The low frequency data is processed on the client side smart meter by a convolutional neural network (CNN). The CNN takes a sequence of data from the collected low frequency data and predicts the midpoint consumption data of each target appliance. By sliding over the aggregated data, the CNN covers all points in the disaggregated signal. Typically, low frequency disaggregation algorithms only analyze active power, which is the actual power consumed as measured in watts. However, reactive power, the wasted power resulting from inductive and capacitive loads, may also be used.
The high frequency data is sent to and processed in a cloud based server by a convolutional neural network. This CNN uses voltage-current (VI) trajectory data extracted from the high frequency data. VI trajectory is a wave shape feature that is based on the mutual trajectory of instantaneous voltage and current wave-forms. The CNN takes the VI trajectory data as weighted pixelated VI images and outputs disaggregated data classified as individual appliances.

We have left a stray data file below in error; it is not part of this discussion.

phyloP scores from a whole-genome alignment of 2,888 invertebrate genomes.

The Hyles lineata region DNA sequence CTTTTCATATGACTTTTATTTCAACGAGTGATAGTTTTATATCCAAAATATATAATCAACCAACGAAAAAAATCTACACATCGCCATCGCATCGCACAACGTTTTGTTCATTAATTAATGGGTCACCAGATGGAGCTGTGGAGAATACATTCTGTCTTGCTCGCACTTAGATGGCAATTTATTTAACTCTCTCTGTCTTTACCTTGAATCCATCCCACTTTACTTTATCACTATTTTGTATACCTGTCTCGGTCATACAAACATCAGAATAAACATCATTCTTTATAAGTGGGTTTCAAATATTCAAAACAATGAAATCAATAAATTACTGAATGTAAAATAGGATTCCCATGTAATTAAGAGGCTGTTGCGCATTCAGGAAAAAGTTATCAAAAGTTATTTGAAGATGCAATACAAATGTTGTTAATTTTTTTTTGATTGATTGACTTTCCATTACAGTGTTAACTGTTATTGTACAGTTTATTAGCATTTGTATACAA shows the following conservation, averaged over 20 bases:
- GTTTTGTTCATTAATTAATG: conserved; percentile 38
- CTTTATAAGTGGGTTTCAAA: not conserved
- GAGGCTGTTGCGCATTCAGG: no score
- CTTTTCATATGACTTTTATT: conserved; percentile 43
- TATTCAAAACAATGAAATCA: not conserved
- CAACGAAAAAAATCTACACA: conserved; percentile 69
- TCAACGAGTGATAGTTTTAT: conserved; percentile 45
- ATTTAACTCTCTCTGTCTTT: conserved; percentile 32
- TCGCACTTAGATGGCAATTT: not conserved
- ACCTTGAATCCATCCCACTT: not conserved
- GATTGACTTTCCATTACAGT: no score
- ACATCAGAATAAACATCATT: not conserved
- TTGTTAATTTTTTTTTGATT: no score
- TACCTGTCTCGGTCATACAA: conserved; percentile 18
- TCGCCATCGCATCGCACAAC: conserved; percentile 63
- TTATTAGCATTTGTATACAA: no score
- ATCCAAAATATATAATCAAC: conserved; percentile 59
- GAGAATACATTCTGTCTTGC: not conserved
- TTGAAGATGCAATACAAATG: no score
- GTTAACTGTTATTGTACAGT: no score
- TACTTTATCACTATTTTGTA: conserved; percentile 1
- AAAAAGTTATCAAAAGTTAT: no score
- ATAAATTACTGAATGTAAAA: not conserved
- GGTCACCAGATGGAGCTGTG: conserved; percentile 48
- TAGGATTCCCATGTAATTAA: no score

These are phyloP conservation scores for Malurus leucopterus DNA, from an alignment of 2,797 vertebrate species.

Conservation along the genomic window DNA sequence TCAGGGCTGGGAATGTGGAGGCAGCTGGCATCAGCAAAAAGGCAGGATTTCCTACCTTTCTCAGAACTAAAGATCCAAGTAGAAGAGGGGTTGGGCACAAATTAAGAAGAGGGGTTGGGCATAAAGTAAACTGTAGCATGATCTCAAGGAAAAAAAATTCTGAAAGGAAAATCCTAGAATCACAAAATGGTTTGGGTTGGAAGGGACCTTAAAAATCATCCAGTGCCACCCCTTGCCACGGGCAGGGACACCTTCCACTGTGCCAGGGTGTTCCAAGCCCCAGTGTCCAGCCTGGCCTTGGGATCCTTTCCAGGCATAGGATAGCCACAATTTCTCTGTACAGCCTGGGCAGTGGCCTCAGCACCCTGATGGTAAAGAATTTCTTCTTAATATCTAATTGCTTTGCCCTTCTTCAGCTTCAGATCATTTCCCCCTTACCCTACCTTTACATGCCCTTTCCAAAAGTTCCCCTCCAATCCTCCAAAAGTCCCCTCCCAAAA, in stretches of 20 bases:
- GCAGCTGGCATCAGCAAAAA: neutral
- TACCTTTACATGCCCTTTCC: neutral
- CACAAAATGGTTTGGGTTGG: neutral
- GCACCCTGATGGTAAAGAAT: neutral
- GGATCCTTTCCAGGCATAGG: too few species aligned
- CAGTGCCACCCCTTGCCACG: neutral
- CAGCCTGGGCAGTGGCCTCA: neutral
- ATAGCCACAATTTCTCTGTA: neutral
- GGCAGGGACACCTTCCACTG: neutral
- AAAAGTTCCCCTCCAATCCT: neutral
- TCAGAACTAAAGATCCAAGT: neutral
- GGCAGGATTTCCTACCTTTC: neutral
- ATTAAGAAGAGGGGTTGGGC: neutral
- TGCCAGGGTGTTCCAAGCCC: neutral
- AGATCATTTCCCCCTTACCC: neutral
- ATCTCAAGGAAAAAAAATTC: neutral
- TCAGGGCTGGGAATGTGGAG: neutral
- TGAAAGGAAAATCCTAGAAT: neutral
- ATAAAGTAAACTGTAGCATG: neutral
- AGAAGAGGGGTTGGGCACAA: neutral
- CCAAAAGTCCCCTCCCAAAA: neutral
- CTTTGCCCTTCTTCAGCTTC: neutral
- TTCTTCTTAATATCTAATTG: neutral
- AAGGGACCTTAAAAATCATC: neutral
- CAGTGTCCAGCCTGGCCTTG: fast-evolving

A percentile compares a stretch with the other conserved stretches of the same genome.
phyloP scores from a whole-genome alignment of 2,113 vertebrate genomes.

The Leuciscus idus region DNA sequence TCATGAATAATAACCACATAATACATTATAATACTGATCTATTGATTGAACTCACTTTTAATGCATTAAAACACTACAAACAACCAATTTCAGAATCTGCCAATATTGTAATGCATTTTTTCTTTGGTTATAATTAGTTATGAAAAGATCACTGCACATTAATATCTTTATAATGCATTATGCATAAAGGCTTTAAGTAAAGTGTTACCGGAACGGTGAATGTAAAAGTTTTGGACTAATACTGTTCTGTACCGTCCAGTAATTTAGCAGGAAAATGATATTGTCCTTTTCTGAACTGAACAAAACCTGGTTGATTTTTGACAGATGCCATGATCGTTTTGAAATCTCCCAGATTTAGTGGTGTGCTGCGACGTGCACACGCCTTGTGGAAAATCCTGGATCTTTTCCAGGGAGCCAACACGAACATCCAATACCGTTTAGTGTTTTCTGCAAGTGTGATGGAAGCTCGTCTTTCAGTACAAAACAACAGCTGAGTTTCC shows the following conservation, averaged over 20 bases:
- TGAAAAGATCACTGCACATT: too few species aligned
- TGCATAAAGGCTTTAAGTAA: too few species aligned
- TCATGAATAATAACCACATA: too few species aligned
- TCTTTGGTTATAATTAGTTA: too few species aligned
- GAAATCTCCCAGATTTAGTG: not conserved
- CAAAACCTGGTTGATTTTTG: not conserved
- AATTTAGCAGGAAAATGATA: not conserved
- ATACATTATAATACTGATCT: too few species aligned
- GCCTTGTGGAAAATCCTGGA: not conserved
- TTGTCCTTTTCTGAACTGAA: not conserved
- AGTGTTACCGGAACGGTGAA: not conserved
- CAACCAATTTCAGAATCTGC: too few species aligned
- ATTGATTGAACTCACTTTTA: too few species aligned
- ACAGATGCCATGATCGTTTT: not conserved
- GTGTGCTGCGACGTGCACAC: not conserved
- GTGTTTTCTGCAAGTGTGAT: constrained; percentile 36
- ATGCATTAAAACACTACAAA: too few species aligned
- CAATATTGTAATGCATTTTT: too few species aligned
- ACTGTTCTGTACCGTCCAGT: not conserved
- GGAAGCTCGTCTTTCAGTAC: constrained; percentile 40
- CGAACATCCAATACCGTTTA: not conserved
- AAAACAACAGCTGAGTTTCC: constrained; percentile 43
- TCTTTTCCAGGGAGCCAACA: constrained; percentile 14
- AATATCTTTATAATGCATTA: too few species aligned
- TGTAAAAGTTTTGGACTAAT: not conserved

The present invention determines when to switch between high frequency and low frequency sampling modes based on three factors. The first factor used is the number of activation or deactivation events in a given period of time. Because activation and deactivation events require high frequency sampling, this factor prevents server and bandwidth resources from being wasted while ensuring that these events are accurately analyzed. The second factor is the number of occupants currently in the building, as measured by the number of mobile phone connections to the building's wireless network. Because more occupants correlates with higher appliance usage, this factor ensures that overlapping devices will be measured with high frequency sampling, while sparse device usage will be measured with low frequency sampling. The third factor is the time of day. Building occupants will naturally have different patterns dictating when they use appliances most frequently. The present invention uses a machine learning algorithm to learn these patterns and output times of day that are most likely to have high appliance activity.